Downsizing and Real Estate

5/23/2024 | By Laura Vecsey

Downsizing in retirement? In addition to deciding where to go, most retirees also need to sell an existing home – perhaps one they have lived in for decades. Here are tips for selling your home.

Know what your home is worth.

Homeowners can get a basic understanding of what their home is worth by tooling around on Zillow, and other online sites that have estimator tools. But it’s also wise to consult with at least two or three local real estate agents.

Negotiate the commission rate.

Real estate commissions have always been negotiable, but sellers rarely had much opportunity to haggle with an agent. That’s changing. In October the realtors’ association and several brokerages were hit with a $1.8 billion judgment in a class-action antitrust suit that said commissions were artificially high. Then, in March, the association reached a nationwide, $418 million settlement of claims that the industry conspired to keep commissions high. The settlement, which is pending approval, promises to change the way real estate commissions are paid. Realtors agreed, for example, to stop requiring sellers to pay buyers agents’ commissions. The changes are expected to go into effect in July.

Understand the housing market.

Senior woman holding a little model of a home in her hand.

Demand for properties is high. Mortgage rates are down from their October 2023 peak. But low inventory and higher prices are putting Baby Boomers on a collision course with their desire to move to something smaller, cheaper or easier to manage. In February, Federal Reserve Chairman Jerome Powell said he believes the U.S. housing market is undersupplied and will remain so for years. That should concern downsizers who are hoping to trade what they have for something better, only to find market conditions discouraging.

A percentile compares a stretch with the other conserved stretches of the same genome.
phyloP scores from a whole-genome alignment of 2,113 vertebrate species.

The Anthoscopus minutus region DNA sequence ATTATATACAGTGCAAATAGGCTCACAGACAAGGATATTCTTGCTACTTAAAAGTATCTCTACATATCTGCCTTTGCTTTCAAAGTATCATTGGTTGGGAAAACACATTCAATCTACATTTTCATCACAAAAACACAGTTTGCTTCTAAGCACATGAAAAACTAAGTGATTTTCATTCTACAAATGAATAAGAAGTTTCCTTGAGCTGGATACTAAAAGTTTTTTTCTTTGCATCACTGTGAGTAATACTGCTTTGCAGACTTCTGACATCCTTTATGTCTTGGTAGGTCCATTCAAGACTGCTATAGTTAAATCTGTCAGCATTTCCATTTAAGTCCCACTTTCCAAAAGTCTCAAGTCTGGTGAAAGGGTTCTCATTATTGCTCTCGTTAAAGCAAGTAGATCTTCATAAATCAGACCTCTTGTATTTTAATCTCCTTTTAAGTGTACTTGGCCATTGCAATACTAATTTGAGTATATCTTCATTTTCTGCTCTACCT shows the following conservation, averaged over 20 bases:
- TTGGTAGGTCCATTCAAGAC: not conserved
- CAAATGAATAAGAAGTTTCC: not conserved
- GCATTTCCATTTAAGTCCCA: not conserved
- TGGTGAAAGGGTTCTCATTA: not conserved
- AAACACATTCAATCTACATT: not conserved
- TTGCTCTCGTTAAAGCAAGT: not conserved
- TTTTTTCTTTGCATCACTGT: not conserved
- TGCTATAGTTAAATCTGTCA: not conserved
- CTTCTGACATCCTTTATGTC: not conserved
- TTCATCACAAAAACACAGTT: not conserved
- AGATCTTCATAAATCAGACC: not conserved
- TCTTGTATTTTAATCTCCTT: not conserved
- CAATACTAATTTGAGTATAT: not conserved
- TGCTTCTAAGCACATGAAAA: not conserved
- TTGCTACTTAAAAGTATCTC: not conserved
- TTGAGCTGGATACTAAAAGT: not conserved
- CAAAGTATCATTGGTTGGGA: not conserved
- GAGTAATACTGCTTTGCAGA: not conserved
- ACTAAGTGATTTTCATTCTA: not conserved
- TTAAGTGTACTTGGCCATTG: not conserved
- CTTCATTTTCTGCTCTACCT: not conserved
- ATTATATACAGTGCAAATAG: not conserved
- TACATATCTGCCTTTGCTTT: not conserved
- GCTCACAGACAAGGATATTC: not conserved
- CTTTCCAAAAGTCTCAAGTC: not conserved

“With the current situation of the real estate market, the downsized property may be significantly more expensive in not only price, but also in taxes, HOA fees, interest rate, etc.,” says Andrew Petersen, an agent in Pompano Beach, Florida.

Declutter, donate, throw away.

Stop asking your kids if they want Aunt Emma’s old China. (They don’t.) Specialists can help manage all aspects of decluttering and downsizing, starting with the National Association of Senior & Specialty Move Managers ( ).

Related: Ideas for decluttering valuable possessions with love and grace

Stage your home.

Sellers need to maximize all the assets of their homes and minimize any feature that will cause buyers to balk. In a time when most sellers have amassed equity in their homes, spending a little to wow buyers is a smart investment in your quest to successfully downsize. “Staging helps the purchaser visually see the potential of the home and leads to an emotional buy,” says Manhattan interior designer Ronnie Rosenberg. “It also usually brings in a higher price and a quicker sale.”

Know your home’s cost basis.

Homeowners sitting on a lot of equity may feel like they’ve hit the lottery. But records and invoices for all the repairs and upgrades tell a different story about what your home cost. For tax purposes, a home improvement is any expense that materially adds to the value of your home, significantly prolongs its useful life or adapts it to new uses. Documenting these items can reduce your capital gains exposure and, for buyers, demonstrate the investment you’ve made in the home, helping to justify the list price.

Laura Vecsey is a contributing writer at Kiplinger’s Retirement Report. For more on this and similar money topics, visit

©2024 The Kiplinger Washington Editors, Inc. Distributed by Tribune Content Agency, LLC.

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Laura Vecsey